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Obama Seeks Support for Economic Policy From Prominent Black Leaders


President Obama met Thursday with leaders of the NAACP, the National Black Justice Coalition, the Leadership Conference on Civil and Human Rights, and other prominent social justice groups largely focused on the needs of African-Americans.

At times during Mr. Obama's first term, such a meeting would have drawn notoriety amid charges — from people such as PBS talk show host Tavis Smiley and social activist Cornel West — that the president was reluctant to push policies specifically aimed at helping the poor, especially low-income African-Americans.

White House director of African-American media Kevin Lewis was in the thick of answering such charges like those back in President Obama's first term. In an interview with the NewsHour, Lewis explained why the president's policies helped everyone.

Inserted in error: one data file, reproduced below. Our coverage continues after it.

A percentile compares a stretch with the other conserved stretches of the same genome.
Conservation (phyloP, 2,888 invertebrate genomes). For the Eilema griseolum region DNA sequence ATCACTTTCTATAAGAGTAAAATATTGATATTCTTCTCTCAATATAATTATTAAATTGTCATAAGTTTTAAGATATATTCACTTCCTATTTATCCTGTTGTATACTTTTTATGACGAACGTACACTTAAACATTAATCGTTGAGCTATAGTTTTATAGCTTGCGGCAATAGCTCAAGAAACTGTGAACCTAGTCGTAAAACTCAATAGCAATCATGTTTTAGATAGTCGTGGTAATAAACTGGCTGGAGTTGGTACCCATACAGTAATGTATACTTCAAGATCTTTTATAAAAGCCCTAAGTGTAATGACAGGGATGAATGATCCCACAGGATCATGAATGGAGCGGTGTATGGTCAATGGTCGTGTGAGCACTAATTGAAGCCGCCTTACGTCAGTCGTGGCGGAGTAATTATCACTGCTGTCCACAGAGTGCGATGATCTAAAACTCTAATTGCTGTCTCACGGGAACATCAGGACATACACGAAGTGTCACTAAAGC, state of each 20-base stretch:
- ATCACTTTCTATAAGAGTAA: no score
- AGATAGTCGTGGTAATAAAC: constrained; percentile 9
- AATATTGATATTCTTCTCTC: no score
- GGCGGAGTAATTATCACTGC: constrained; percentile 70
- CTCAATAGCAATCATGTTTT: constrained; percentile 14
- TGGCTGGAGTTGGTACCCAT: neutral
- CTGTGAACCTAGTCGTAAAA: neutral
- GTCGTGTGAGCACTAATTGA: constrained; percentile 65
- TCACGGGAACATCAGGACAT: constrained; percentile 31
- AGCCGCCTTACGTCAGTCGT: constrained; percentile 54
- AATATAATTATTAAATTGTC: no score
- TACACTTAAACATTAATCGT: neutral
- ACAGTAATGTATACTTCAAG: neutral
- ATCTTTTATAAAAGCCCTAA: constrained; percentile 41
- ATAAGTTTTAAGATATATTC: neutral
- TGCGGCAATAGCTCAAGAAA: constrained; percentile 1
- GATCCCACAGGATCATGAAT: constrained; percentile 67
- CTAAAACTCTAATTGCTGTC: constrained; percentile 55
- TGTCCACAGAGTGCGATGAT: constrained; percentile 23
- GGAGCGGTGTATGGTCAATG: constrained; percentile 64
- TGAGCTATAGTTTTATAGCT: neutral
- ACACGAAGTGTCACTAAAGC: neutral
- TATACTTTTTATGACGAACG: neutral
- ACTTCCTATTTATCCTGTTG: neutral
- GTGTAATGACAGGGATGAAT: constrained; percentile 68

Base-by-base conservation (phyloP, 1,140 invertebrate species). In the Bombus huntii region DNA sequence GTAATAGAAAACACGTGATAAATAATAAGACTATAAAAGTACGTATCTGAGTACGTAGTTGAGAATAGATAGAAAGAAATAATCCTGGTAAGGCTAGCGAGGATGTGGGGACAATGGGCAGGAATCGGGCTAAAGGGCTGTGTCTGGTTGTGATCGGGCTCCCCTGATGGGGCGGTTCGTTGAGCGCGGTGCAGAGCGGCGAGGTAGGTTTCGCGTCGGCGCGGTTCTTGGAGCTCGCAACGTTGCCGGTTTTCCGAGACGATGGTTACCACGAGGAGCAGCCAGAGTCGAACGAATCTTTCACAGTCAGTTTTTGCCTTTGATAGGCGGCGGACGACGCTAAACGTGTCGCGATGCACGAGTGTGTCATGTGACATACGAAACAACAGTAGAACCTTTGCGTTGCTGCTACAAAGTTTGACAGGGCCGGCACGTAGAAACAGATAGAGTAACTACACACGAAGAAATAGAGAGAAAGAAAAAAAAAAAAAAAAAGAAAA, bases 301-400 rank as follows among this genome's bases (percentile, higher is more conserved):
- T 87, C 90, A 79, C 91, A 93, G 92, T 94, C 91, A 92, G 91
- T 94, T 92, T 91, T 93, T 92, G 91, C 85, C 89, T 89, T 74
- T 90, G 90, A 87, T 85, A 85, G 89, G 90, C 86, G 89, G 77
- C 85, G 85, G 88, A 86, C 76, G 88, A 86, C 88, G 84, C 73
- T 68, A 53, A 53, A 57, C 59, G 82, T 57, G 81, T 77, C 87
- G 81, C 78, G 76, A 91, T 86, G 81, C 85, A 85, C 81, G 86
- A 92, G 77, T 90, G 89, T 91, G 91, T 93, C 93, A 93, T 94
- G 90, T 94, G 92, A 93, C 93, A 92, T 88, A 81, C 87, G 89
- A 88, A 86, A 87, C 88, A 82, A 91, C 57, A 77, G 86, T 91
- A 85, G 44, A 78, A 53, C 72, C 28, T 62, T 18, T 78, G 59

"In the first term we did a good job of trying to get the policy right, to fight Congress to keep student loan [rates] low, preserve unemployment benefits, the earned income tax credit. Those are huge to the African-American community," said Lewis, who has been with Mr. Obama since the 2008 campaign.

"[Just because] you don't put 'black agenda' or African-American in front of a policy doesn't mean it doesn't absolutely help African-Americans," said Lewis.

In his State of the Union address, the president highlighted plans for a slate of programs to help low-income neighborhoods, including pre-school for all children and start-up loans for businesses.

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The National Black Justice Coalition (NBJC) is a civil rights organization dedicated to the empowerment of Black lesbian, gay, bisexual, transgender, queer and same gender loving (LGBTQ/SGL) people, including people living with HIV/AIDS.